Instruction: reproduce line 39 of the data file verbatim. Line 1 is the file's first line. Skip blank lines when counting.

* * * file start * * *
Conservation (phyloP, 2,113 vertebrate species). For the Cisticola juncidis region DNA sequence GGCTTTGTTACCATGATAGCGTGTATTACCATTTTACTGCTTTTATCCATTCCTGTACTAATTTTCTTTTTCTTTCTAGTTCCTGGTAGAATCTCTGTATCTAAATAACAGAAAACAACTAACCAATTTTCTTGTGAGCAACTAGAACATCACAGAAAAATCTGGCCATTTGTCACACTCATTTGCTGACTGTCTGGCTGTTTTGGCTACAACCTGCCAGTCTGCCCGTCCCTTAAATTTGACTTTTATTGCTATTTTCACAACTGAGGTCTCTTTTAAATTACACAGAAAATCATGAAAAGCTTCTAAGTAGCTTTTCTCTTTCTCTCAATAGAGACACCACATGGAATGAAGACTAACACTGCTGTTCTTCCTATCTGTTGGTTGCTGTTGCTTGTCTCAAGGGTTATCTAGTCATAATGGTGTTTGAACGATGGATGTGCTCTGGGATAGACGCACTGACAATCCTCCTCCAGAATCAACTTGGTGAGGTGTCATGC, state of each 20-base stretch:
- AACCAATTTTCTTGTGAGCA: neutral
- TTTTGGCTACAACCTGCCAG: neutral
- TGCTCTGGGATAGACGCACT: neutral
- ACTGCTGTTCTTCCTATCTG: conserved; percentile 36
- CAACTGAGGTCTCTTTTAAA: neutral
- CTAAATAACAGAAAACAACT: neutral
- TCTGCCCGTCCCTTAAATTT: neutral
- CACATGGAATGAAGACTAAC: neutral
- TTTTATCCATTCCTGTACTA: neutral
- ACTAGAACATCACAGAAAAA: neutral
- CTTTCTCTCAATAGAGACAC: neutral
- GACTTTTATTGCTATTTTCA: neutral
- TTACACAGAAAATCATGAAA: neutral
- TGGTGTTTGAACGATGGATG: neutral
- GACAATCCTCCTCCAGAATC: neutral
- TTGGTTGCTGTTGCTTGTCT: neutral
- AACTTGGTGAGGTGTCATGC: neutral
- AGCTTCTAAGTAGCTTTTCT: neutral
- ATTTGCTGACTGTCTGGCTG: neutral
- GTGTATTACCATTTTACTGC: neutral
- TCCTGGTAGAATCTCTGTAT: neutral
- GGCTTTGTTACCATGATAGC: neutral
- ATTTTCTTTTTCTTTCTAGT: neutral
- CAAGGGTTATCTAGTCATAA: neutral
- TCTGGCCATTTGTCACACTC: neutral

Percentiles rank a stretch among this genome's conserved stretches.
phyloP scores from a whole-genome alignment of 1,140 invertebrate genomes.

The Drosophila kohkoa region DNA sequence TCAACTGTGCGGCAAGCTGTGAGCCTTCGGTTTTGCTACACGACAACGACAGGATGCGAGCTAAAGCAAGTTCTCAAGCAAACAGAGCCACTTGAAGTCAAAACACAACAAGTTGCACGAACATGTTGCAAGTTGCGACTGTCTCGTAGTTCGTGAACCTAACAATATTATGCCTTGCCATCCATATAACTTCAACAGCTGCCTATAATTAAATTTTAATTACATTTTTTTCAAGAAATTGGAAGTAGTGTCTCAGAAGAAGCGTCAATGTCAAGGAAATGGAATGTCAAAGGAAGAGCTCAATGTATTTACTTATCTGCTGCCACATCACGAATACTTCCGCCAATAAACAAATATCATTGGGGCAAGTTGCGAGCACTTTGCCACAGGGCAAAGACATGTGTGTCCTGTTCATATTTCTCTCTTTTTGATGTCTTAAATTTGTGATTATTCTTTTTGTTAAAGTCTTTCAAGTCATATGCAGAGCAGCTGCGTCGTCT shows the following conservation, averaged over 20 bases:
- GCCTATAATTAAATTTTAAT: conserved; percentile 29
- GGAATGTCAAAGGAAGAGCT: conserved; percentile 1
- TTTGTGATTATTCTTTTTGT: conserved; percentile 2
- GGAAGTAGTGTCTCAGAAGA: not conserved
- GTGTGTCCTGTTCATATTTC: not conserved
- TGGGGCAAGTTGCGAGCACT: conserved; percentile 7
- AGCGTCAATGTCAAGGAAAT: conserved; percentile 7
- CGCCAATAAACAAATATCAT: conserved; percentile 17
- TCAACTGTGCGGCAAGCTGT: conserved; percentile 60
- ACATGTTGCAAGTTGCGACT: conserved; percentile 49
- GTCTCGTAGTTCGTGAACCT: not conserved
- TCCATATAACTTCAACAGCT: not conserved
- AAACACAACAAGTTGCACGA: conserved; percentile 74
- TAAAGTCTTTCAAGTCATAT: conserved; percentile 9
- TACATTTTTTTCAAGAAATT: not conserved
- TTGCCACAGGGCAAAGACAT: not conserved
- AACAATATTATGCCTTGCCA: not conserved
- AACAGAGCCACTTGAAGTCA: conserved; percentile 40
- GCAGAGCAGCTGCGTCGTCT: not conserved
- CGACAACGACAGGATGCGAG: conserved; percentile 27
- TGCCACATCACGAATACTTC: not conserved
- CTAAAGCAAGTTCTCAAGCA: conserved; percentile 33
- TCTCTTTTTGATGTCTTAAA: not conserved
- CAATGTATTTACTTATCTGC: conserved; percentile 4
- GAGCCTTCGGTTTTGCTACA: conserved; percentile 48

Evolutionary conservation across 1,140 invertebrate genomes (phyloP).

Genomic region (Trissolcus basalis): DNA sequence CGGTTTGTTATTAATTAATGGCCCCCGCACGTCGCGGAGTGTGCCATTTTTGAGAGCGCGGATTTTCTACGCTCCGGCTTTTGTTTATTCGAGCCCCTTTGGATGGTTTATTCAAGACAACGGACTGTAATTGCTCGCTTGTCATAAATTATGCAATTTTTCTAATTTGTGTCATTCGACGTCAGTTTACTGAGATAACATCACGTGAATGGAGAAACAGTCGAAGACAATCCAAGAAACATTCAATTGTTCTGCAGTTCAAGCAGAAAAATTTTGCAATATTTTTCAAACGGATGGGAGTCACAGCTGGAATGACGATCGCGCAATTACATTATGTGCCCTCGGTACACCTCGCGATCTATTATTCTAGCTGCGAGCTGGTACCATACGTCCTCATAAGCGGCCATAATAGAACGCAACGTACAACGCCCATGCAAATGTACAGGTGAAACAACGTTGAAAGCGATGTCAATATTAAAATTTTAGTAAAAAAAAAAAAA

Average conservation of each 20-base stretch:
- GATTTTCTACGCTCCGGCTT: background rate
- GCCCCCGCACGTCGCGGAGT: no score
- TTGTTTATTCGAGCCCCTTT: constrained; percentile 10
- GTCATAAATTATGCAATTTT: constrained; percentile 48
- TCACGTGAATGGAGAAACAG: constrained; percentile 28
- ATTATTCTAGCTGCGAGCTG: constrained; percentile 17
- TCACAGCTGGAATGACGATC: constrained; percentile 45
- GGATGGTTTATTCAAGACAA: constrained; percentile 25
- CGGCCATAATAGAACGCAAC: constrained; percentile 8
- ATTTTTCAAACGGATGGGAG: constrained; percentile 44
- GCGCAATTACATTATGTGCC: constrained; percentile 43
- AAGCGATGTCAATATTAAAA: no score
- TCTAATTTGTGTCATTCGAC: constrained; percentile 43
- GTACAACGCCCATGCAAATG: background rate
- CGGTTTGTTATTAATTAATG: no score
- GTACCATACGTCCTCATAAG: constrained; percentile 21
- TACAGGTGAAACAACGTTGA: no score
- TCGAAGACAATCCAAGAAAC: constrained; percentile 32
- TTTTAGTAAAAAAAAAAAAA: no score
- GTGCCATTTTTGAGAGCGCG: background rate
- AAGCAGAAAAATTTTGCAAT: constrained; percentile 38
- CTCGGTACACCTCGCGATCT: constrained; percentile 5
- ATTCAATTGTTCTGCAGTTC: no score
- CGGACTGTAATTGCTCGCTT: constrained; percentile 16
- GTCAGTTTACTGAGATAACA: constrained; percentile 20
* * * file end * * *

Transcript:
- ACATGTTGCAAGTTGCGACT: conserved; percentile 49